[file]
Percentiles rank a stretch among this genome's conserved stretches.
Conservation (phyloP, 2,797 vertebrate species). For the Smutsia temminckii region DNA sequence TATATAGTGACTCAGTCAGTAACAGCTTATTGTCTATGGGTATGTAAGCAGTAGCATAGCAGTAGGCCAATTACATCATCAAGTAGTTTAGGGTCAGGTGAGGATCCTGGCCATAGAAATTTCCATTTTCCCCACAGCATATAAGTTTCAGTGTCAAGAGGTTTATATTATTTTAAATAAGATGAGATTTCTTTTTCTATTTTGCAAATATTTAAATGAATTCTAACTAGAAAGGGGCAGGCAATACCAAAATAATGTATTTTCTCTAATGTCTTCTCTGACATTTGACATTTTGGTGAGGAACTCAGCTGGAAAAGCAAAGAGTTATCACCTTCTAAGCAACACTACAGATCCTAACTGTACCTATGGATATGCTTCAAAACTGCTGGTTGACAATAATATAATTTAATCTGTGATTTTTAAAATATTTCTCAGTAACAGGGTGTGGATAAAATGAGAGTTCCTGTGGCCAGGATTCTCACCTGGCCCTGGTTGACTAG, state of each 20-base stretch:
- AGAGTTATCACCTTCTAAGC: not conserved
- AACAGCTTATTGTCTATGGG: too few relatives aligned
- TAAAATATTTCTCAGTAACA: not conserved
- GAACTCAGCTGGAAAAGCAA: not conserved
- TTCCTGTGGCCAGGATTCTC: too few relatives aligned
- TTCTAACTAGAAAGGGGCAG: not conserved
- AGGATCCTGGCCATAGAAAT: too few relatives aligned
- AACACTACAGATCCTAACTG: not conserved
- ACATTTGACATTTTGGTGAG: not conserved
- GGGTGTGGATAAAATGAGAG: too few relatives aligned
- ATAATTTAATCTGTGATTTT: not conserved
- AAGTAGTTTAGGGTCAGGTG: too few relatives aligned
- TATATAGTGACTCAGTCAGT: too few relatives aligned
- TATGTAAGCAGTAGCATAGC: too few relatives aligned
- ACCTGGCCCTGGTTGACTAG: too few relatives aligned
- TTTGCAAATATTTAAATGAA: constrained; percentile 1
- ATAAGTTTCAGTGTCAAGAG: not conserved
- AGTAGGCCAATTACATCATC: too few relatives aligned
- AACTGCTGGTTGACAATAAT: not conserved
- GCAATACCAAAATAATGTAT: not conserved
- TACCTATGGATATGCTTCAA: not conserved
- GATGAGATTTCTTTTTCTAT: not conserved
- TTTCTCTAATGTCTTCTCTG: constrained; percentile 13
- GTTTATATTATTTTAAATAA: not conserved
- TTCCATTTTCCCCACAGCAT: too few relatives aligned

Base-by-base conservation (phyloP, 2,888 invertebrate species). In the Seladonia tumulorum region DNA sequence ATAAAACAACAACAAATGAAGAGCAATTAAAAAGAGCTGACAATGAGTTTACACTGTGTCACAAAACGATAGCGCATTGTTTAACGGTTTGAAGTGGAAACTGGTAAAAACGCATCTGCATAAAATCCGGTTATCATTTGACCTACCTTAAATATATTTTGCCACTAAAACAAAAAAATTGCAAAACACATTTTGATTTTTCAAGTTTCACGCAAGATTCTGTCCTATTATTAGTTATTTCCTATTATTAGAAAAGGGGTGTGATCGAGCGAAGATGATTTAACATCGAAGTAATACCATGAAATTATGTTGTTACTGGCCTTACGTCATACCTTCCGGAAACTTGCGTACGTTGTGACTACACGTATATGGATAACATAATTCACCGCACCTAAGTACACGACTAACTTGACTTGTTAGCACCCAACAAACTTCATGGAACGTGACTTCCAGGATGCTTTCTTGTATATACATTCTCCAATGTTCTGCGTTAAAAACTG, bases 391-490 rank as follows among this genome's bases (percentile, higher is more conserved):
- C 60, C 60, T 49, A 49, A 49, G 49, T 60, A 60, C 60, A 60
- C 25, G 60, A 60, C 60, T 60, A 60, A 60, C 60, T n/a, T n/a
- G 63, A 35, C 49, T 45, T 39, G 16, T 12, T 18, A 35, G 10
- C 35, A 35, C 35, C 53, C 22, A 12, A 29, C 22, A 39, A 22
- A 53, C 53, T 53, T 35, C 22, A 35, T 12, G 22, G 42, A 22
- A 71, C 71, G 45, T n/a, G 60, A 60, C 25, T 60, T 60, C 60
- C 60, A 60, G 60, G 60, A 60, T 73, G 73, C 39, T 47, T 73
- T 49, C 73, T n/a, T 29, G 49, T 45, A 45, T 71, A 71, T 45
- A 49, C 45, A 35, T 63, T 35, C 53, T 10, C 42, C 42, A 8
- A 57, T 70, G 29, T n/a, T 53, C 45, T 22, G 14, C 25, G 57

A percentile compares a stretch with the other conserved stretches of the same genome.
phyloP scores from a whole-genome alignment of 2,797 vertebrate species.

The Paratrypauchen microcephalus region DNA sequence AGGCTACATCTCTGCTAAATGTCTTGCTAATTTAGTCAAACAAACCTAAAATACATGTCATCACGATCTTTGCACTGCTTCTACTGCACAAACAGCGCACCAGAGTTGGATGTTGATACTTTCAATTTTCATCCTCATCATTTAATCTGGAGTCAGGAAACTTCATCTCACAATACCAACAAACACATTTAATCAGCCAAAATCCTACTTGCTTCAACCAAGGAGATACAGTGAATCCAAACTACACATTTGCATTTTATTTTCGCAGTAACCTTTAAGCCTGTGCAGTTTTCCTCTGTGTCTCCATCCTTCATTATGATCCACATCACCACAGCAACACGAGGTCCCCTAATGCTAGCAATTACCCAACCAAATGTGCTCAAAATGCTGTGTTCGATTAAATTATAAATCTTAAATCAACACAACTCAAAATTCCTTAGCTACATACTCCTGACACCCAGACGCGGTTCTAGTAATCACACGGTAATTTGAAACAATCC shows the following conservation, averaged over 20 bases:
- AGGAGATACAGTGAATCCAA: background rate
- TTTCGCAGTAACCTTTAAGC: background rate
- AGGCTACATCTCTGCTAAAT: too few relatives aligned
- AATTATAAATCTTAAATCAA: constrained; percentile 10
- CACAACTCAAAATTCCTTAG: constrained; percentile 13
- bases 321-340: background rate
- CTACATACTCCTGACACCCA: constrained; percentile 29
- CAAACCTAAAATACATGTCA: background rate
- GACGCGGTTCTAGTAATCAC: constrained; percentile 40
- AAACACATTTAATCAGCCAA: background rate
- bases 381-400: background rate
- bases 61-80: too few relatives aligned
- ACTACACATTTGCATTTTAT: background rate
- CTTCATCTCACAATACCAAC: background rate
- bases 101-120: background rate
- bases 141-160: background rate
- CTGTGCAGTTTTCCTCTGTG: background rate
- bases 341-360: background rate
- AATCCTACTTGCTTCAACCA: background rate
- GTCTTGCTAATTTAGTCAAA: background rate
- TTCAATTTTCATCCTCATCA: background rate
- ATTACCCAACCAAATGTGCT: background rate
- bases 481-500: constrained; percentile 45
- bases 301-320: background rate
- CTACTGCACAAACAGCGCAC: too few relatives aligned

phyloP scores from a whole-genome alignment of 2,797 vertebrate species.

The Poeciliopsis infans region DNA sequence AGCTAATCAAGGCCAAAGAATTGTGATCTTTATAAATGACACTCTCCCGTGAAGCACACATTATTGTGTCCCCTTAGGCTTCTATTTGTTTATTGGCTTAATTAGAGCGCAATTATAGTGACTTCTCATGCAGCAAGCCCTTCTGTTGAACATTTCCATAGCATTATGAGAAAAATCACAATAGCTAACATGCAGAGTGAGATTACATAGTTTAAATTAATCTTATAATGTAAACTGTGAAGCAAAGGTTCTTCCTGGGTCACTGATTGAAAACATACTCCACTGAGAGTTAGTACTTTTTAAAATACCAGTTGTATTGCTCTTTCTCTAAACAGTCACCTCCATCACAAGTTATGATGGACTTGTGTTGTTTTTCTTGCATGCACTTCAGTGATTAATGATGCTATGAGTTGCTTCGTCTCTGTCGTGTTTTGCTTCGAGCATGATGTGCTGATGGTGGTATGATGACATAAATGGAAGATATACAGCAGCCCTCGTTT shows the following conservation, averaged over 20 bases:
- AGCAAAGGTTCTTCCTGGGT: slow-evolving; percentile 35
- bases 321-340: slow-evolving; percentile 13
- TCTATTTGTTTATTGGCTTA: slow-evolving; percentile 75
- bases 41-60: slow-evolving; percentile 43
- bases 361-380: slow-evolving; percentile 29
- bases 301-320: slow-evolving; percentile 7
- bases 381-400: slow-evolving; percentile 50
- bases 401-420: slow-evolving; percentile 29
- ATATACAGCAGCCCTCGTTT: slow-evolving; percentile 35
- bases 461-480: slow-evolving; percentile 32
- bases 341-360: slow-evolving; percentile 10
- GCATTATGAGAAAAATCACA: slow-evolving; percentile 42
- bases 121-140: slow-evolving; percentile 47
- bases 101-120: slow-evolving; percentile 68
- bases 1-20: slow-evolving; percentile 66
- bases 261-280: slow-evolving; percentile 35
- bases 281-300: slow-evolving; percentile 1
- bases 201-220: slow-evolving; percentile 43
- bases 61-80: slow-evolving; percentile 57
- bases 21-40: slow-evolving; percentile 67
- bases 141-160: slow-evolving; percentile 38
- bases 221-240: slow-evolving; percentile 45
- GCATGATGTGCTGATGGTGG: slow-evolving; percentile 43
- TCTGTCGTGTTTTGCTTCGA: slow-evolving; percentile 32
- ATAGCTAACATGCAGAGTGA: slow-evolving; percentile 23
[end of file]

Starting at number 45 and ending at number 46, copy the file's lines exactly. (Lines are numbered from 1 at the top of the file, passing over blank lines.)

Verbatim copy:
- AATTATAAATCTTAAATCAA: constrained; percentile 10
- CACAACTCAAAATTCCTTAG: constrained; percentile 13